Playing the Clarinet
Producing Sound With Your Clarinet
The clarinet's sound is produced as the stream of air hits the tip of the cane reed on the mouthpiece, causing it to vibrate. As the clarinetist presses the various keys, the distance the air must travel before escaping is altered, making the different notes. As the distance increases, the pitch gets lower.
Clarinet Care and Maintenance
Before you play:
Place the thin end of the reed in your mouth to moisten it while you put your clarinet together.
Check the corked joints of the clarinet; if they're dry, rub a small amount of cork grease on each.
With the upper joint in your left palm, use your left-hand fingers to press down the tone hole rings. When you hold the keys down they're less likely to get bent; holding the upper joint keys down also raises the bridge key so it doesn't get bent.
Grasp the lower joint near the cork without putting pressure on any keys. Line up the tone holes on the two joints and gently twist them together, taking care that the bridge key doesn't catch and bend.
Gently twist the bell and the barrel into place without putting pressure on any keys.
Grasp the clarinet at the top so you're gripping the barrel and the upper joint at the same time (without putting pressure on any keys) and gently twist the mouthpiece into place.
With the ligature already around the mouthpiece, slide the thick end of the reed under the ligature and align the tip of the reed with the tip of the mouthpiece. Tighten the ligature screws to hold the reed firmly in place.
After you play:
Remove your reed from the mouthpiece and place it in a reed holder. Remove the mouthpiece next.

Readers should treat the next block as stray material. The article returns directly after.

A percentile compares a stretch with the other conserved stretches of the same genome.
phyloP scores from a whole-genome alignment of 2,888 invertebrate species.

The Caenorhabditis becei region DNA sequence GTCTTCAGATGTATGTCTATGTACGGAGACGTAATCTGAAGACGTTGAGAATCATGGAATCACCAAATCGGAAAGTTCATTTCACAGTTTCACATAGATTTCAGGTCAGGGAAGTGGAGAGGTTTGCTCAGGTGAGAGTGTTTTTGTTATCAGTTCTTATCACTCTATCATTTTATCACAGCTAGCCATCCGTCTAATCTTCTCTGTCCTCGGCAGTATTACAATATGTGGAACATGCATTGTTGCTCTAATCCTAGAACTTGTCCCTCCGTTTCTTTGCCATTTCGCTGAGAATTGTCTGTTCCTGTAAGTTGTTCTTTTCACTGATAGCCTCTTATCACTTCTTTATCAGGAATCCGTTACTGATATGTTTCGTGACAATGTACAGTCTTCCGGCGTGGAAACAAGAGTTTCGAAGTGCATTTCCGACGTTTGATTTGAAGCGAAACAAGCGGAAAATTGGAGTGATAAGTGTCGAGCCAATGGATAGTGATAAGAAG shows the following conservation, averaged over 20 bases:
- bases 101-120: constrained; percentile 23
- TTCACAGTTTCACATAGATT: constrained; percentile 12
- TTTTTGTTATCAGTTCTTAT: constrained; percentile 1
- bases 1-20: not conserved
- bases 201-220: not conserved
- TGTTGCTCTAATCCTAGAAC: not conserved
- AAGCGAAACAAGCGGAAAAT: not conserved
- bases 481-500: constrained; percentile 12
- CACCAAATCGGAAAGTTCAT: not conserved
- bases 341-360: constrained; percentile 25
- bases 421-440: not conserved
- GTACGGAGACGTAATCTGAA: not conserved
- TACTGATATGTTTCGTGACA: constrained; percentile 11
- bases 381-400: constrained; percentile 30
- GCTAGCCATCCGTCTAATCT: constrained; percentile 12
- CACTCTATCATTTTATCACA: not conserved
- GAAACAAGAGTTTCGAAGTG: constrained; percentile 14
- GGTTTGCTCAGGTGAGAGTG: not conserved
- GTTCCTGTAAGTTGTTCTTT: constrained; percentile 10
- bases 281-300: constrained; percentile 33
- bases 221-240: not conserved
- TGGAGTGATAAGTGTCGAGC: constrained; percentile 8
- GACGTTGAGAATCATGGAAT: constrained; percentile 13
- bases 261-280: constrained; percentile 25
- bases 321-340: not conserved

Use your swab to remove moisture from inside your clarinet's joints and barrel. Drop the weighted end of the string through the clarinet and then pull the wider cloth through to absorb the moisture.
Disassemble your clarinet in the reverse order above.
Put your clarinet in its case and fasten both latches.
Check for loose items in your case that could bounce into your clarinet and scratch it.
Don't store anything (music, a cloth, paper, etc.) on top of your clarinet in its case as it might push on the keys and bend them out of adjustment.
Clean your mouthpiece with a mouthpiece brush and warm water.
Wipe the keys of your clarinet with a clarinet polish cloth.
Liquid polish is not recommended because it can ruin the pads.
Use a small brush to clean between the keys.
Wash out your swab or replace it with a new one.
Apply a very small amount of key oil to the pivot points of your keys. To apply the right amount, put a drop of oil on a saucer, then dip a toothpick into it and touch it to the pivot points of your clarinet.
If your clarinet is made of wood, about twice a year apply a very light coat of bore oil to its insides to protect it from excessive drying that could lead to cracking. Slightly dampen an old clarinet swab with bore oil and run it through the clarinet.
Bring your clarinet to the Amro repair shop at least once a year and whenever you feel it's not playing its best. We'll inspect and test it free of charge, usually while you wait. And if you have Amro's Maintenance & Replacement plan, any adjustments and repair it needs are free.